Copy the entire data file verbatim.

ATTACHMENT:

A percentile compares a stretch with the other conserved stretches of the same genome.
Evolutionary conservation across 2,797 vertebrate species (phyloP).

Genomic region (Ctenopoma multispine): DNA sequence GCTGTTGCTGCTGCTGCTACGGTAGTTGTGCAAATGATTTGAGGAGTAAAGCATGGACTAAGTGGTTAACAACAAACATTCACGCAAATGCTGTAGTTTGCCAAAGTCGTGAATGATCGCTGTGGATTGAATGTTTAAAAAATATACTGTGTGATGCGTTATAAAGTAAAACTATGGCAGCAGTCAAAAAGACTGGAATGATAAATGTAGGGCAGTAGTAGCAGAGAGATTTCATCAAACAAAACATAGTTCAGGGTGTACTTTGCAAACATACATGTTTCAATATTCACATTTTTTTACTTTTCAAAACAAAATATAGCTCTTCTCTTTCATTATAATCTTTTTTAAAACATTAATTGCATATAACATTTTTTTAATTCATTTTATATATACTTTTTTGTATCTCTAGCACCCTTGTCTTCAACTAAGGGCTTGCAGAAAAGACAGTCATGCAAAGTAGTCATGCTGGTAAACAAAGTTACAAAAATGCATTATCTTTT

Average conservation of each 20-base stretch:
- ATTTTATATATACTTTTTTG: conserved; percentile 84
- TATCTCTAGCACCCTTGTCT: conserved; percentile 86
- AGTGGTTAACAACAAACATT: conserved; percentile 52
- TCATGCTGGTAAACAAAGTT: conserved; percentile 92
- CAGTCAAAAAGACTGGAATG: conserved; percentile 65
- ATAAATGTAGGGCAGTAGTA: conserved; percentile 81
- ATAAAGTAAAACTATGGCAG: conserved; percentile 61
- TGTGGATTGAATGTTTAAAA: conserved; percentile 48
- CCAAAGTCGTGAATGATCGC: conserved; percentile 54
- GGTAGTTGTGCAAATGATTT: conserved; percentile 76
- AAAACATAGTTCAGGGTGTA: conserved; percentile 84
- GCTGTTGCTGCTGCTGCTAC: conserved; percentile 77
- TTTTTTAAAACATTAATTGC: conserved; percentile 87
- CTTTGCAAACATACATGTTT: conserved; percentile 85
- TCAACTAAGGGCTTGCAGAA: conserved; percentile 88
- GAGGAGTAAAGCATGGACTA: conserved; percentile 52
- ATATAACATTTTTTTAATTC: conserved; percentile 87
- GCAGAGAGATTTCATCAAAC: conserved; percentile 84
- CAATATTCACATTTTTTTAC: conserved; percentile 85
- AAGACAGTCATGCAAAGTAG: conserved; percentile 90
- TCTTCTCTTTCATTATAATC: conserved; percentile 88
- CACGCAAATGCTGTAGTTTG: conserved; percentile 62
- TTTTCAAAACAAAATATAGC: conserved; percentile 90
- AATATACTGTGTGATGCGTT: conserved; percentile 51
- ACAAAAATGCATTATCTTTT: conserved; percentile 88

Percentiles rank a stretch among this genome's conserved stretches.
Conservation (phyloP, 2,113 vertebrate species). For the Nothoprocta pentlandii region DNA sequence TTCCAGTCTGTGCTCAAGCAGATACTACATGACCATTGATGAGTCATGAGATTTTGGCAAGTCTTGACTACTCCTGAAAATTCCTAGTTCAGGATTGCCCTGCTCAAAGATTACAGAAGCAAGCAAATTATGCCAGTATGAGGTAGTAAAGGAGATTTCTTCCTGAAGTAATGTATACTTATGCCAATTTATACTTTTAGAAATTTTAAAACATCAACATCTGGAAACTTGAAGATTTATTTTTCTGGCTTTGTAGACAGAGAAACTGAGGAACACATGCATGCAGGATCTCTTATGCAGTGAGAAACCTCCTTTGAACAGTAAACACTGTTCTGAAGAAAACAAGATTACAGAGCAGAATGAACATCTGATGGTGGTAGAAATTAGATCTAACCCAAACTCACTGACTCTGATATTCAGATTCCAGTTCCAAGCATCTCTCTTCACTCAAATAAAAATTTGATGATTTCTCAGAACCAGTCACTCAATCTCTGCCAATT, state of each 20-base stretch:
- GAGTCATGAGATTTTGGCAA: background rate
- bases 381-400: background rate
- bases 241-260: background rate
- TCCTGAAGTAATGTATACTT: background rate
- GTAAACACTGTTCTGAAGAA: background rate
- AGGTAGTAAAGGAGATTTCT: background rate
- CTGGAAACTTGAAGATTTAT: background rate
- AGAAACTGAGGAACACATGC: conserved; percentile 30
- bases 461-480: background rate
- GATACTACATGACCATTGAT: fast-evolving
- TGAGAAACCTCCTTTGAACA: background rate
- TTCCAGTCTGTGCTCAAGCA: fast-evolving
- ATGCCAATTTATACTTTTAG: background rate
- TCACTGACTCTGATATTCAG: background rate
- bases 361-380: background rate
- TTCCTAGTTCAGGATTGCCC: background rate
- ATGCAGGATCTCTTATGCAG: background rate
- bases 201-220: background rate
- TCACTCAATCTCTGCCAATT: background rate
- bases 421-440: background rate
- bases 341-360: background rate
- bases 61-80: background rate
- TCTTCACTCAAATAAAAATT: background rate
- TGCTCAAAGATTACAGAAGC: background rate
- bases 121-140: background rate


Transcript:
A percentile compares a stretch with the other conserved stretches of the same genome.
Evolutionary conservation across 2,797 vertebrate species (phyloP).

Genomic region (Ctenopoma multispine): DNA sequence GCTGTTGCTGCTGCTGCTACGGTAGTTGTGCAAATGATTTGAGGAGTAAAGCATGGACTAAGTGGTTAACAACAAACATTCACGCAAATGCTGTAGTTTGCCAAAGTCGTGAATGATCGCTGTGGATTGAATGTTTAAAAAATATACTGTGTGATGCGTTATAAAGTAAAACTATGGCAGCAGTCAAAAAGACTGGAATGATAAATGTAGGGCAGTAGTAGCAGAGAGATTTCATCAAACAAAACATAGTTCAGGGTGTACTTTGCAAACATACATGTTTCAATATTCACATTTTTTTACTTTTCAAAACAAAATATAGCTCTTCTCTTTCATTATAATCTTTTTTAAAACATTAATTGCATATAACATTTTTTTAATTCATTTTATATATACTTTTTTGTATCTCTAGCACCCTTGTCTTCAACTAAGGGCTTGCAGAAAAGACAGTCATGCAAAGTAGTCATGCTGGTAAACAAAGTTACAAAAATGCATTATCTTTT

Average conservation of each 20-base stretch:
- ATTTTATATATACTTTTTTG: conserved; percentile 84
- TATCTCTAGCACCCTTGTCT: conserved; percentile 86
- AGTGGTTAACAACAAACATT: conserved; percentile 52
- TCATGCTGGTAAACAAAGTT: conserved; percentile 92
- CAGTCAAAAAGACTGGAATG: conserved; percentile 65
- ATAAATGTAGGGCAGTAGTA: conserved; percentile 81
- ATAAAGTAAAACTATGGCAG: conserved; percentile 61
- TGTGGATTGAATGTTTAAAA: conserved; percentile 48
- CCAAAGTCGTGAATGATCGC: conserved; percentile 54
- GGTAGTTGTGCAAATGATTT: conserved; percentile 76
- AAAACATAGTTCAGGGTGTA: conserved; percentile 84
- GCTGTTGCTGCTGCTGCTAC: conserved; percentile 77
- TTTTTTAAAACATTAATTGC: conserved; percentile 87
- CTTTGCAAACATACATGTTT: conserved; percentile 85
- TCAACTAAGGGCTTGCAGAA: conserved; percentile 88
- GAGGAGTAAAGCATGGACTA: conserved; percentile 52
- ATATAACATTTTTTTAATTC: conserved; percentile 87
- GCAGAGAGATTTCATCAAAC: conserved; percentile 84
- CAATATTCACATTTTTTTAC: conserved; percentile 85
- AAGACAGTCATGCAAAGTAG: conserved; percentile 90
- TCTTCTCTTTCATTATAATC: conserved; percentile 88
- CACGCAAATGCTGTAGTTTG: conserved; percentile 62
- TTTTCAAAACAAAATATAGC: conserved; percentile 90
- AATATACTGTGTGATGCGTT: conserved; percentile 51
- ACAAAAATGCATTATCTTTT: conserved; percentile 88

Percentiles rank a stretch among this genome's conserved stretches.
Conservation (phyloP, 2,113 vertebrate species). For the Nothoprocta pentlandii region DNA sequence TTCCAGTCTGTGCTCAAGCAGATACTACATGACCATTGATGAGTCATGAGATTTTGGCAAGTCTTGACTACTCCTGAAAATTCCTAGTTCAGGATTGCCCTGCTCAAAGATTACAGAAGCAAGCAAATTATGCCAGTATGAGGTAGTAAAGGAGATTTCTTCCTGAAGTAATGTATACTTATGCCAATTTATACTTTTAGAAATTTTAAAACATCAACATCTGGAAACTTGAAGATTTATTTTTCTGGCTTTGTAGACAGAGAAACTGAGGAACACATGCATGCAGGATCTCTTATGCAGTGAGAAACCTCCTTTGAACAGTAAACACTGTTCTGAAGAAAACAAGATTACAGAGCAGAATGAACATCTGATGGTGGTAGAAATTAGATCTAACCCAAACTCACTGACTCTGATATTCAGATTCCAGTTCCAAGCATCTCTCTTCACTCAAATAAAAATTTGATGATTTCTCAGAACCAGTCACTCAATCTCTGCCAATT, state of each 20-base stretch:
- GAGTCATGAGATTTTGGCAA: background rate
- bases 381-400: background rate
- bases 241-260: background rate
- TCCTGAAGTAATGTATACTT: background rate
- GTAAACACTGTTCTGAAGAA: background rate
- AGGTAGTAAAGGAGATTTCT: background rate
- CTGGAAACTTGAAGATTTAT: background rate
- AGAAACTGAGGAACACATGC: conserved; percentile 30
- bases 461-480: background rate
- GATACTACATGACCATTGAT: fast-evolving
- TGAGAAACCTCCTTTGAACA: background rate
- TTCCAGTCTGTGCTCAAGCA: fast-evolving
- ATGCCAATTTATACTTTTAG: background rate
- TCACTGACTCTGATATTCAG: background rate
- bases 361-380: background rate
- TTCCTAGTTCAGGATTGCCC: background rate
- ATGCAGGATCTCTTATGCAG: background rate
- bases 201-220: background rate
- TCACTCAATCTCTGCCAATT: background rate
- bases 421-440: background rate
- bases 341-360: background rate
- bases 61-80: background rate
- TCTTCACTCAAATAAAAATT: background rate
- TGCTCAAAGATTACAGAAGC: background rate
- bases 121-140: background rate